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Judgmentalism Reveals our Insecurities

Judgmentalism Reveals our Insecuritites


By Dave DuBay 24th December 2017 - Click here to go to original article


Everyone knows that a stronger person can overpower you. But perhaps that’s not quite true.

Physically, yes, you can be overpowered. But even if they threaten to kill you they still can’t make you do something that you think is wrong. Socrates chose to die rather than agree to something he thought was wrong. Jesus is probably the best known example.

They can’t even make you believe something that is false. If you verbalize agreement when really you disagree then they haven’t truly changed your mind.

Philosopher Epictetus points out that at noon when the sun is shining brightly someone cannot really make you believe that it’s nighttime, even if you say it’s night. If someone sincerely thought it was night they would be mistaken. That’s why he thought that most people hold false beliefs (which they might act on) not out of maliciousness but out of ignorance. Still, ignorance can have very destructive consequences.

Assent can only be given freely—coercion can merely appear to do so. Brainwashing can be resisted, though it may be a formidable challenge. And even if brainwashing succeeds we cannot say the asset was given freely.

Which brings me to feelings of anger, anxiety, and shame over being judged for a choice or opinion that belongs to me and not to the person rendering the judgement.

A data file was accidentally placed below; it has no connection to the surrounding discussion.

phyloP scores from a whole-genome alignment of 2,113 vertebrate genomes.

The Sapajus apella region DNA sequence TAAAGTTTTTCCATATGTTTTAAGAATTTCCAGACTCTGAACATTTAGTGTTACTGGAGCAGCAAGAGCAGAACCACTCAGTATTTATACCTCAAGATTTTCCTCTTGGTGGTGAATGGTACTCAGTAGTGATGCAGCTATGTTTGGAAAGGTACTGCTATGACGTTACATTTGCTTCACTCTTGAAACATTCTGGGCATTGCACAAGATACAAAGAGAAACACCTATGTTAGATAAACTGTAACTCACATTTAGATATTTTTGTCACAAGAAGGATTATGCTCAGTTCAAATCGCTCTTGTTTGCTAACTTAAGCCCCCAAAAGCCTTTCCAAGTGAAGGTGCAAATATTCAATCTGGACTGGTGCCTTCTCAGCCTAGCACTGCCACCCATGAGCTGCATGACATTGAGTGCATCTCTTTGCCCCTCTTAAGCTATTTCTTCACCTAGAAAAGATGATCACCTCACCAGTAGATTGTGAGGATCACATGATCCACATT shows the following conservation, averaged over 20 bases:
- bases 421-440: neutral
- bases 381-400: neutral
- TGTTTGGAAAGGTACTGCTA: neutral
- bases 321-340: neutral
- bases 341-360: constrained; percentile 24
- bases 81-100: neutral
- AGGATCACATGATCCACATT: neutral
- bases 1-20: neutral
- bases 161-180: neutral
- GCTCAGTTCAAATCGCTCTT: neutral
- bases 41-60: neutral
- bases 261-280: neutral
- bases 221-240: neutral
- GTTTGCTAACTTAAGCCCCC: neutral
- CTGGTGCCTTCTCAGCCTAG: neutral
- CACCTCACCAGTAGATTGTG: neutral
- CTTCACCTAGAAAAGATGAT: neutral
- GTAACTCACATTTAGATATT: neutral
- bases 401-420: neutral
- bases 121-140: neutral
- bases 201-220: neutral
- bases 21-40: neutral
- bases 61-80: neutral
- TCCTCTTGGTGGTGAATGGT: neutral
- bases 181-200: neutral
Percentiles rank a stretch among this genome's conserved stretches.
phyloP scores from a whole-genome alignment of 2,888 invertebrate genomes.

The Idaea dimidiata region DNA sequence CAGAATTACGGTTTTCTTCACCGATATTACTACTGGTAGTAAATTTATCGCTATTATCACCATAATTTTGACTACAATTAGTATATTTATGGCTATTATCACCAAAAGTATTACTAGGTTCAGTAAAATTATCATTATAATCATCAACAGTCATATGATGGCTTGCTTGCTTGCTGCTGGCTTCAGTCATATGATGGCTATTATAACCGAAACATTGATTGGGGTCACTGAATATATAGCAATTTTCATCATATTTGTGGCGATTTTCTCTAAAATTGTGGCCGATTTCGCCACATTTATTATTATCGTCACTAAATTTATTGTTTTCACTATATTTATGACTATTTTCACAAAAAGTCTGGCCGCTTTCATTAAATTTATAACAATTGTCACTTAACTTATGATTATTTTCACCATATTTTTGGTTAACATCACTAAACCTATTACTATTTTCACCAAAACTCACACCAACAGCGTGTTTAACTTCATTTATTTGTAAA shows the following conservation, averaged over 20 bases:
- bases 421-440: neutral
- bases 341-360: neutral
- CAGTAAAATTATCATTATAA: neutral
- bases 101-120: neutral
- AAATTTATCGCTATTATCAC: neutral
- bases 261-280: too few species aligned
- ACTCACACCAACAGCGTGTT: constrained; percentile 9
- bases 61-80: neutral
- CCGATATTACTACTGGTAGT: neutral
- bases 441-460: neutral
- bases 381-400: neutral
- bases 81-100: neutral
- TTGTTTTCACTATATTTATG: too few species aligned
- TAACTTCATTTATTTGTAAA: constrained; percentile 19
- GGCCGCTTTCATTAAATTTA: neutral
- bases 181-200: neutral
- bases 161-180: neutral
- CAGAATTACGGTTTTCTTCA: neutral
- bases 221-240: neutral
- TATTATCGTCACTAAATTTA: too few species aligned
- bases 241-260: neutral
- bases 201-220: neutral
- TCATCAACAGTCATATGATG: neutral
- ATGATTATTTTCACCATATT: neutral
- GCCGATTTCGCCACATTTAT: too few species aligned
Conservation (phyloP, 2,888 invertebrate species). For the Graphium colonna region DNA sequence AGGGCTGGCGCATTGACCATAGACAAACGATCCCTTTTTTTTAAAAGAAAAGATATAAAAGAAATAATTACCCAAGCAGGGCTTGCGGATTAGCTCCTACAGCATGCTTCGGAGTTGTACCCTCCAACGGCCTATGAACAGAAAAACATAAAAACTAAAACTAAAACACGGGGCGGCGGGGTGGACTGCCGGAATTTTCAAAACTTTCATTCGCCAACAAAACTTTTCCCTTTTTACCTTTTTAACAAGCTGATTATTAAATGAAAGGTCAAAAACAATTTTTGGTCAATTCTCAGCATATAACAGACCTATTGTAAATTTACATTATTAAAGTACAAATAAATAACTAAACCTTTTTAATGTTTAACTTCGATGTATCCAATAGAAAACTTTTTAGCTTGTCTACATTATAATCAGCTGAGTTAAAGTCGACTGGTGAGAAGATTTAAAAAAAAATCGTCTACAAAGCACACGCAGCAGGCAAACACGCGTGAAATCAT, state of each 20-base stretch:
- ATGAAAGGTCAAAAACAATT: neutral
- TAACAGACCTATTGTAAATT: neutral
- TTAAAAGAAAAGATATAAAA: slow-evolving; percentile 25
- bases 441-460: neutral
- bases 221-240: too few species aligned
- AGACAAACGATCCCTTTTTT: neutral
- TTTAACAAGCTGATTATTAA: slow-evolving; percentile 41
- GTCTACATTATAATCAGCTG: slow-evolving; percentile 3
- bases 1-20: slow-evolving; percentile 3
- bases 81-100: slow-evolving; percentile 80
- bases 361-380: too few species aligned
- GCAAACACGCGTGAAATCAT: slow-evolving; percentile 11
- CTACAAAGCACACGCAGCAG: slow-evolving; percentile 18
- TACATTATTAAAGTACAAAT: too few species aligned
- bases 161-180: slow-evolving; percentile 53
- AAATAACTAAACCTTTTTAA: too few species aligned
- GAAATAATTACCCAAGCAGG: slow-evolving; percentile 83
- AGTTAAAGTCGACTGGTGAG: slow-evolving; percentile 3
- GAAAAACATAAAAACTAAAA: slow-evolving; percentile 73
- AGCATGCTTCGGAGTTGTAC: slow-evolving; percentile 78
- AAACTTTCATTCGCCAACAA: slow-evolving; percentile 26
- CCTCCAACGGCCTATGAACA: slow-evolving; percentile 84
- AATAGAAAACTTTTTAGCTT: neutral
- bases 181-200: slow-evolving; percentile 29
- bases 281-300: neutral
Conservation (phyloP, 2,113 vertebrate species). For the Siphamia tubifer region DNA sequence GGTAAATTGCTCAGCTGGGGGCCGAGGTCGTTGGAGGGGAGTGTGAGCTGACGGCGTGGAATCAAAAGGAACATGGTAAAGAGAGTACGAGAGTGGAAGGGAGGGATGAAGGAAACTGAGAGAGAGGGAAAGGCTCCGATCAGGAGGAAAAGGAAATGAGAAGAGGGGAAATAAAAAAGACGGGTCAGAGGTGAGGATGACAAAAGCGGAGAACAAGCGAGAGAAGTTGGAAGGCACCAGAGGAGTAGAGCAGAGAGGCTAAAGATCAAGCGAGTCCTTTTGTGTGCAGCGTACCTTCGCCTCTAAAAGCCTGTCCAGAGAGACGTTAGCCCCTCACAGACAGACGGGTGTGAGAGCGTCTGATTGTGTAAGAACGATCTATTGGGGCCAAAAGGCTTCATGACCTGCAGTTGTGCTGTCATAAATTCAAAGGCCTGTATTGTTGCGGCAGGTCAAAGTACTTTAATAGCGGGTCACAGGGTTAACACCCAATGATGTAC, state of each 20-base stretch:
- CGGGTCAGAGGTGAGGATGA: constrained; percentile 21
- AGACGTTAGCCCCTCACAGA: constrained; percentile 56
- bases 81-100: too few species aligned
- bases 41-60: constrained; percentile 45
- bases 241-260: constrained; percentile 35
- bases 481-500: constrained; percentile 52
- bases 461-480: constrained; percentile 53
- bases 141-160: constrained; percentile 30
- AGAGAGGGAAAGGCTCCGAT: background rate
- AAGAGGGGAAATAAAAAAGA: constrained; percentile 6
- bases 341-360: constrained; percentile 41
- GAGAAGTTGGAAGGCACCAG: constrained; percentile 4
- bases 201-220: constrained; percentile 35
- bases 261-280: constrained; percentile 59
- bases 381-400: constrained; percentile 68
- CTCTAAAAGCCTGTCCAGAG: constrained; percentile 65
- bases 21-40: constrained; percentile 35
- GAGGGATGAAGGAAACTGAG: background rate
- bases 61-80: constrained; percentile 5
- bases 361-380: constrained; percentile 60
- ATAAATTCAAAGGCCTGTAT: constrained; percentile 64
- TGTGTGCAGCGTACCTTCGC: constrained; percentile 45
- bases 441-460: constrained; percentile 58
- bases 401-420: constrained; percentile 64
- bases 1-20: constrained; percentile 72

Judgment is a type of insult. It threatens social exclusion. And judgement springs from insecurities over someone else having a different viewpoint, and uncertainties over those opinions.

If I express my opinion on something—say a political issue—then someone who disagrees might judge me or even tell me what my opinion should be.

Of course, if my opinion was a judgement on something that’s none of my business, or if the facts demonstrably refute me, then they’d be right to object—but not in a way that attacks me personally.

Otherwise, they’re not entitled to judge me because my opinions don’t belong to them. I could point this out to them—but that would be defensive, and it’s likely to result in a pointless argument.

Instead, one simple statement would suffice:

“I do not assent to your judgements.”

What could they say to counter that? They could tell me I should assent. Or reiterate their judgements hoping that the repetition will overcome me. But if I remain firm there is nothing more they can do.

I can remain firm by reminding myself that they have no power over my choice to give or withhold assent. And by reminding myself that their misperceptions are probably due to ignorance rather than maliciousness.

Another scenario: Someone else expresses an opinion that I think is offensive—such as claiming that certain people are inferior.

My objections can be expressed without moralistic judgment, such as stating why I think opinions like that cause harm. I don’t need to attack the character of this person, which again are probably due to ignorance. Their opinions don’t belong to me, so I’m not entitled to judge them. But my opinions are mine, so I can express why I disagree.

Are they likely to respond to my objections with judgements and insults? There’s a good chance. I have no control over their judgements, so what would getting upset or retaliating accomplish except to show that they’ve bested me?

Besides, their judgements reveal their insecurities. That observation doesn’t need to pointed out to them—that would be petty. Marcus Aurelius wrote that the best revenge is to not be like your enemy. That means responding to your enemy with kindness rather than anger. Maintaining my composure but not backing down on my viewpoint is the best approach.

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